Thirty SNP politicians representing rural areas are demanding action from the UK Government to tackle Brexit-fuelled labour shortages that have left Scotland’s soft fruit farms in crisis.
The politicians have written to Home Secretary Sajid Javid and Environment Secretary Michael Gove with a series of questions and criticising the UK Government’s “desperately inadequate” response.
The action was taken as Theresa May cut short her summer break to met with French President Emmanuel Macron in an attempt to win support for her Brexit plan.
The Prime Minister travelled to president Macron’s summer residence in Fort de Brégançon, on a small island off the French Mediterranean coast, yesterday.
EU withdrawal has been blamed for the battle faced by farmers to recruit foreign workers to pick berries. Many farmers employ pickers from Eastern Europe, most of whom will no longer be able to come to Scotland when the free movement of people comes to an end.
The labour shortage has already had a devastating impact on some farms, with tonnes of fruit worth many hundreds of thousands of pounds to businesses being left to rot. Farmers are demanding a new seasonal workers’ scheme to be introduced to save their businesses.
The SNP letter asks UK ministers what action has been taken to resolve this year’s crisis and asks for emergency measures to be introduced by the autumn. The politicians also ask if the UK Government is consulting with the fruit farming sector.
The letter asks “when the sector can reasonably expect the UK Government to publish its plans for securing labour from abroad once we leave the EU? As well as if such plans include a new seasonal agricultural workers’ scheme?”.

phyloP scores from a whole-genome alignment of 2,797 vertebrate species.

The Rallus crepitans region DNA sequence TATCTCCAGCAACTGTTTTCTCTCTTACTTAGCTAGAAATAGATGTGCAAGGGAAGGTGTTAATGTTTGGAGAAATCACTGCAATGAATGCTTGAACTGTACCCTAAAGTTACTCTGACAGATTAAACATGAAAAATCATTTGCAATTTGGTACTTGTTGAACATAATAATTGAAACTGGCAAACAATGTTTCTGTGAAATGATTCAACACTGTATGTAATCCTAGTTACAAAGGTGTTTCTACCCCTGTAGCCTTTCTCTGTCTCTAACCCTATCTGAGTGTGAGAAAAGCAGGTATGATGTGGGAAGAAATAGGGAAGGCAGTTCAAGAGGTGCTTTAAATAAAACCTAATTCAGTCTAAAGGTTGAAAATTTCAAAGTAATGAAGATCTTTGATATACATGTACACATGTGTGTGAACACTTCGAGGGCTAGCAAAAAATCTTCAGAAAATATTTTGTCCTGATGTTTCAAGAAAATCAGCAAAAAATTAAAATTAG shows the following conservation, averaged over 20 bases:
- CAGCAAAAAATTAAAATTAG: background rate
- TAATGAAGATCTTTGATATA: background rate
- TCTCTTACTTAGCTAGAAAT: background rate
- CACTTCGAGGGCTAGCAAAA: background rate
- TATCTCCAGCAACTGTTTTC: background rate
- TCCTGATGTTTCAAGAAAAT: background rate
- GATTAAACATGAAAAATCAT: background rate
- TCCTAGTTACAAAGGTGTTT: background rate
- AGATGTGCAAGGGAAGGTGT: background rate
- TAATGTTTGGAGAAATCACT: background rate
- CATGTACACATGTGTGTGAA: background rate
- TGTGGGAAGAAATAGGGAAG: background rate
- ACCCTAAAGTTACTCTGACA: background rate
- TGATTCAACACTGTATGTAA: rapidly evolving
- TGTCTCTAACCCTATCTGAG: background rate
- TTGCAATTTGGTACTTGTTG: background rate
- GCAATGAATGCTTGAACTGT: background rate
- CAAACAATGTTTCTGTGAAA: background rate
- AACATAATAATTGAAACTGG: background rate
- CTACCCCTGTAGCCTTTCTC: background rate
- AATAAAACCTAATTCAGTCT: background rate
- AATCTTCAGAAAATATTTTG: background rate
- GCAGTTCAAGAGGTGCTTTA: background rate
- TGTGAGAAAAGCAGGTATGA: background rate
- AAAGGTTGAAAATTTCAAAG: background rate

Gail Ross, MSP for Caithness, Sutherland and Ross, said: “The Tory government was warned time and again that the Brexit vote was going to cause seasonal labour shortages and push food prices up as a result. So why, two years later, are we still waiting for action? “The Tories’ response and forward planning has been desperately inadequate – too many questions have been left unanswered for too long, while Scottish farmers lose out. “It’s simply not good enough. People’s jobs and livelihoods are at stake here, not to mention the future of agriculture in Scotland, and its world-class reputation.
“Scotland’s fruit and vegetable growers need more seasonal workers and they need them now. It is clear the only sensible path to protect jobs and prosperity in rural Scotland is to stay in the single market and customs union and fully devolve immigration powers to Scotland.”
A UK Government spokesperson said: “We are working hard to ensure the labour needs of the agriculture sector are met once we leave the EU. We are determined to get the best deal for the UK in our EU negotiations, not least for our world-leading food and farming industry, which is a key part of our economic success.”